Slack Technologies Inc., a provider of cloud-based tools and services that facilitate workplace collaboration, will go public this week. The company filed for an initial public offering (IPO) with the U.S. Securities and Exchange Commission (SEC) on April 26, 2019. Several highly-touted IPOs already have hit the market, as tech-oriented private companies seek to go public while the major U.S. stock market indexes are at or near all-time highs. Key facts related to the Slack IPO are summarized in the tables below.

Slack Technologies IPO: Key Facts

Financial Highlights

  • Revenue of $400.6 million in fiscal year ending Jan. 31, 2019
  • Revenue up by 82% from prior fiscal year
  • Lost $140.7 million in its latest fiscal year, versus $140.1 million in prior year
  • Cash burn rate in the latest fiscal year was $97 million
  • Net losses exceed cash burn rate because customers pay up front
  • Cash, cash equivalents, and marketable securities: $841.1 million

Usage Statistics

  • Daily active users exceed 10 million
  • Collective weekly usage exceeds 1 billion messages and 50 million hours
  • Typical paid user connected for 9 hours on at least one device per work day
  • Typical paid user has over 90 minutes of active usage per work day

Subscriber Data

  • Used by over 600,000 organizations with three or more employees
  • More than 500,000 organizations are currently on a free subscription plan
  • More than 95,000 organizations are Paid customers as of April 30, 2019.
  • Paid customers increased by 49% in the latest fiscal year from prior year
  • Payment plans are monthly or annual, based on number of users
  • Paid customers include more than 65 companies in the Fortune 100
  • Has 575 large customers that pay $100,000 or more annually, up by 93%
  • The 575 big customers contributed 40% of total revenue in last fiscal year

Change of Strategic Direction

Slack is an example of a company that changed strategic direction as it grew. Starting out as a gaming firm called Tiny Speck in 2009, Slack eventually saw greater opportunity in commercializing the messaging software that it originally had developed strictly for internal use, as an alternative to traditional e-mail, the Journal notes.

DPO vs. IPO

By choosing a direct public offering (DPO), Slack should save tens of millions of dollars in fees that otherwise would be paid to investment bankers, underwriters, and members of the selling syndicate in a typical IPO as described below, the Journal notes. Slack has engaged Morgan Stanley to advise market maker Citadel Securities LLC on setting an opening price for its shares, which will depend on buy and sell orders.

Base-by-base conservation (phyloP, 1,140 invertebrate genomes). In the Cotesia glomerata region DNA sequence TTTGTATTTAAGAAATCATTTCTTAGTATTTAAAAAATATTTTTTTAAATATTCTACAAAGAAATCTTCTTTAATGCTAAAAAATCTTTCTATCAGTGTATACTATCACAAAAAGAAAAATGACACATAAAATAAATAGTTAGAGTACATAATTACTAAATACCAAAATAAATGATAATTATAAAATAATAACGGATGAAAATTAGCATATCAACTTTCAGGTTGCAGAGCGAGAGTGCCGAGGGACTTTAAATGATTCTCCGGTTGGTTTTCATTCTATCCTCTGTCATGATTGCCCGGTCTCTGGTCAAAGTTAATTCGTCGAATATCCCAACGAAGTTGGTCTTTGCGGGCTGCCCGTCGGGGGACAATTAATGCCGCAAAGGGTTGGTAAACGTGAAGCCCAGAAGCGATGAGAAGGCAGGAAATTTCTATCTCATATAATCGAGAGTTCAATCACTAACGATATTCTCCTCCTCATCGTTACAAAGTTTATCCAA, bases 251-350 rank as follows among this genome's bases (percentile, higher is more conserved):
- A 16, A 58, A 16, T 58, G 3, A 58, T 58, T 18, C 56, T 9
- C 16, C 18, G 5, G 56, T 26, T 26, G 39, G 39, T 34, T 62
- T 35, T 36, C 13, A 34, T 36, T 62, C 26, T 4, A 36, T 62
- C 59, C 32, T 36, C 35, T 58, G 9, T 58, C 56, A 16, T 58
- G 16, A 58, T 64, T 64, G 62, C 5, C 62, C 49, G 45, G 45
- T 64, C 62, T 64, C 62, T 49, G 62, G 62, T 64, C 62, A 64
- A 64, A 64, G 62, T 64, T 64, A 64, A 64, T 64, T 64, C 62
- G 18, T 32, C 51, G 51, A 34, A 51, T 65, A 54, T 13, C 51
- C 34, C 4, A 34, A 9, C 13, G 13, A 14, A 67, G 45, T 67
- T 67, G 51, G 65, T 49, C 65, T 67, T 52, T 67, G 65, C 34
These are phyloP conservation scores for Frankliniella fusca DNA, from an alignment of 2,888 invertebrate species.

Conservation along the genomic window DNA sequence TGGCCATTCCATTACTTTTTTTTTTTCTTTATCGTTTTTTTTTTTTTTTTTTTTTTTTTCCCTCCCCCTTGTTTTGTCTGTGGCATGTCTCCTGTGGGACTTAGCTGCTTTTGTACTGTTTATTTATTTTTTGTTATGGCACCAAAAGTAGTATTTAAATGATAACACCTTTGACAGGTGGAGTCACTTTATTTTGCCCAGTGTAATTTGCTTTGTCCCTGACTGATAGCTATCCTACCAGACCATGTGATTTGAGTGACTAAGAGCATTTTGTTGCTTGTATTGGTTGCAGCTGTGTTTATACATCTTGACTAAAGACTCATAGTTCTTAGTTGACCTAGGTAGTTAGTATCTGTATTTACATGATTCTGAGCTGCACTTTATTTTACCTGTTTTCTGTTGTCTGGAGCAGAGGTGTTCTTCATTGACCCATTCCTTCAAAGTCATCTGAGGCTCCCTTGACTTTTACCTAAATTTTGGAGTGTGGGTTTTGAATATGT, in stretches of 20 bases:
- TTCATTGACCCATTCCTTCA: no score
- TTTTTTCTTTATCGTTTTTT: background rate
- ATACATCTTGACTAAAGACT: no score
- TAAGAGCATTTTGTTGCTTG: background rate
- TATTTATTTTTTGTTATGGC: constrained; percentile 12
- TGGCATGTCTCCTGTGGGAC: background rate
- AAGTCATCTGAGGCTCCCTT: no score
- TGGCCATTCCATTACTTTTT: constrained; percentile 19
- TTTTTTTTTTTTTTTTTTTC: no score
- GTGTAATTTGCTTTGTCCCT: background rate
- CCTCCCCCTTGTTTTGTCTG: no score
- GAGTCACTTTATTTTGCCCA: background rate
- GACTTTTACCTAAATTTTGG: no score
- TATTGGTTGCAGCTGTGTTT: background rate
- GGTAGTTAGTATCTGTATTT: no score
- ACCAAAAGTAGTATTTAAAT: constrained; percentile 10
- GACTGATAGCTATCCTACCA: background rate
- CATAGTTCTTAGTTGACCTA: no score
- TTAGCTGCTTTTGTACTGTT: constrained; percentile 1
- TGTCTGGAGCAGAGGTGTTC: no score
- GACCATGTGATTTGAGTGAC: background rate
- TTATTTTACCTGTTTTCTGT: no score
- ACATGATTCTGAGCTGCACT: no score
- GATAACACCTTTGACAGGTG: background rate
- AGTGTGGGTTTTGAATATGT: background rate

Morgan Stanley played a similar role for music streaming service Spotify SA (SPOT), when that company went the DPO route in 2018, the Journal adds. As of the close on June 18, 2019, Spotify's shares were 9.8% below their opening price on their first day of trading, April 3, 2018, and 24.8% below their all-time high, which was reached in intraday trading on July 26, 2018.

How Traditional IPOs Differ

In the vast majority of IPOs, a company that is going public engages an investment banking firm to manage the offering, estimating demand and setting the number of shares to be offered and the offering price accordingly. In any IPO of significant size, the lead investment banking firm will assemble a syndicate that includes other investment banking and broker-dealer firms that will line up buyers, among both retail and institutional investors.

The two main categories of IPOs are best efforts and firm commitment deals. In a firm commitment deal, the investment bankers who underwrite it promise to raise a specific minimum amount for the issuer. By contrast, no such guarantee is made with respect to a best efforts deal. As a result, the fees paid by the issuing company to its underwriters on firm commitment deals are higher, to compensate for the added risk. By choosing a DPO, Slack essentially has opted for a low-cost version of a best efforts offering.